Bipolar Disorder and the Importance of Being Independent

March 12, 2018 Hannah Blum

When you live with bipolar disorder, can you really ever be totally independent? You can and you must. Find out why and how on my HealthyPlace bipolar blog.

The importance of being independent when you have bipolar disorder is something I have realized over this past year. I am 28 years old and with age comes more responsibility. The bills are piling up, the home maintenance seems to be constant, and managing my bipolar disorder on top of everything else is stressful. Living with emotional extremes can make you question yourself. Can I be independent when I have bipolar disorder?

Why is Being Independent So Important When You Have Bipolar Disorder?

The answer is simple, because relying on people to take care of you when you live with bipolar disorder, or any mental health condition, is a bad idea. One day, my friend who lives with bipolar 1 disorder and is in a serious relationship said something to me that has stuck with me ever since. When I told her how awesome it was that she had someone else, she told me, "No matter how much we love a person and trust them, as women living with bipolar disorder we always have to be prepared to be on our own."

She was right. We are capable of taking care of ourselves, our home and our family; it is just an issue of controlling our emotions when things become too stressful. Only one thing is for certain in our lives, we have ourselves, and we have bipolar disorder.

Overwhelmed and Questioning My Ability to be Independent

Recently, I had a mini bipolar breakdown when things became overwhelming. I was completely disorganized, behind on bills and home maintenance. I took all the stuff out of my junk drawer and threw it across the floor, yelling cuss words that I dare not write out in this post. I looked at all the bills in front of me, some of which I knew I couldn't pay this month, and thought about just running. Getting in my car, and saying "Peace. Out."

Those of you who are saying to yourself, "She wouldn't go to the extreme," my response is, "Oh yes I would, and I have run away from my responsibilities before." I felt shame, not for throwing things around, but because I thought to myself, can I do this on my own? The answer is yes, and the reason is that I have to. I have to learn how to control these emotions, take one thing at a time because it is so imperative I learn to be independent as someone living with bipolar disorder.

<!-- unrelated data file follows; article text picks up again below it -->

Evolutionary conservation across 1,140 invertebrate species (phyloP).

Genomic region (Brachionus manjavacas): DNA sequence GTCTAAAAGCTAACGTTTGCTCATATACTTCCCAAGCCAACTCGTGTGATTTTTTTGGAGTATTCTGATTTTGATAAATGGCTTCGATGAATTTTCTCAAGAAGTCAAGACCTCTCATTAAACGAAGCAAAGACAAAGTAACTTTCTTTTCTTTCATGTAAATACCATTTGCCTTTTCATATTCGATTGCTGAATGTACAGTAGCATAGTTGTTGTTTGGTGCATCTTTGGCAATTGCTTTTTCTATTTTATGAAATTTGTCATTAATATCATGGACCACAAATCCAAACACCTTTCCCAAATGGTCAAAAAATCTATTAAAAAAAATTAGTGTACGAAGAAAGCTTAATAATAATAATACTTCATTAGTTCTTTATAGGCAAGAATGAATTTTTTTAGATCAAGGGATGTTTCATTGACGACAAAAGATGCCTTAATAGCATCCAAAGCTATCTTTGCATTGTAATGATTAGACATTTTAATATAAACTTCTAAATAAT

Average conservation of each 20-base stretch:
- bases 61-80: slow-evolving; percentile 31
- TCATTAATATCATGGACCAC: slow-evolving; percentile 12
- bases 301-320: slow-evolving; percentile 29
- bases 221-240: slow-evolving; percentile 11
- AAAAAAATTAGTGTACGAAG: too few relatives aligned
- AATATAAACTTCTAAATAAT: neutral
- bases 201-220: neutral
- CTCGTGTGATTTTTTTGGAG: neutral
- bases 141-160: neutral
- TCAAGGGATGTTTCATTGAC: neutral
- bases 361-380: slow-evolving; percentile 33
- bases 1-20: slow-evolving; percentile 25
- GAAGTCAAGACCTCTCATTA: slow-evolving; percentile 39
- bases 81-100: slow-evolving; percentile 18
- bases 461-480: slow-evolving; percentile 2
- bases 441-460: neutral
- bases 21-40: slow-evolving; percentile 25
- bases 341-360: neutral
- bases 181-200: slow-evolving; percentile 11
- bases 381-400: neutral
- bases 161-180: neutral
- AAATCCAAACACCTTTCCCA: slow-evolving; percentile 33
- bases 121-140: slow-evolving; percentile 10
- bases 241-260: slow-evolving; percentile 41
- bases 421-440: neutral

Learning How to Become Independent with Bipolar Disorder

Learning how to become independent with bipolar disorder is no easy task. I am finding that it is all about balance and taking things one day at a time. When you live with bipolar disorder it is so essential that we challenge ourselves. I looked at taking on all this responsibility as a learning experience that will allow me to become more independent. If I rely on my parents, or anyone, to save me when my emotional extremes are at a peak, I am only hurting myself.

Keeping organized is key in learning how to become independent with bipolar disorder. I have a whiteboard, where I list all the things in my home and in general that need to be accomplished. One day at a time, I chip away at these things, trying not to overwhelm myself. Learning to become independent with bipolar disorder is a challenge and a growing experience all at the same time. When I feel myself at a breaking point, I take an hour or two to remove myself from everything. As bad as it can get, I try always to tell myself that I can do this. You can do this. You can be independent living with bipolar disorder.

APA Reference
Blum, H. (2018, March 12). Bipolar Disorder and the Importance of Being Independent, HealthyPlace. Retrieved on 2024, July 21 from

Author: Hannah Blum

Hannah Blum is the HealthyPlace YouTube bipolar disorder vlogger. Check out her I'm Hannah. I Have Bipolar 2 playlist and subscribe to the HealthyPlace YouTube channel. You can also find Hannah on Instagram, Facebook and Twitter.

Adam Selvan
May, 8 2024 at 6:28 pm

I am a man with bipolar and Tourette syndrome, and I take all sorts of medication along with it, so I am not ashamed. I am not afraid of it. We only live day today along with it. We do our best and we strive to succeed.

December, 28 2019 at 1:39 pm

I'm only 22 and I have been on a rollercoaster for the past year. I didn't realize that there was something wrong with me until people around started addressing these issue. I was extremely sad...I just wanted my life to end and now I'm extremely happy. But at least I'm no longer having suicidal thoughts. I just taking this day at a time. Individuals like us have to work harder then people who don't live with this mental illness

Christine Cassidy
June, 30 2018 at 4:21 pm

I’m very independent with my bipolar disorder and I’m very organized. I just know what I have to do and I do it. If I have a down day, I take it in stride.

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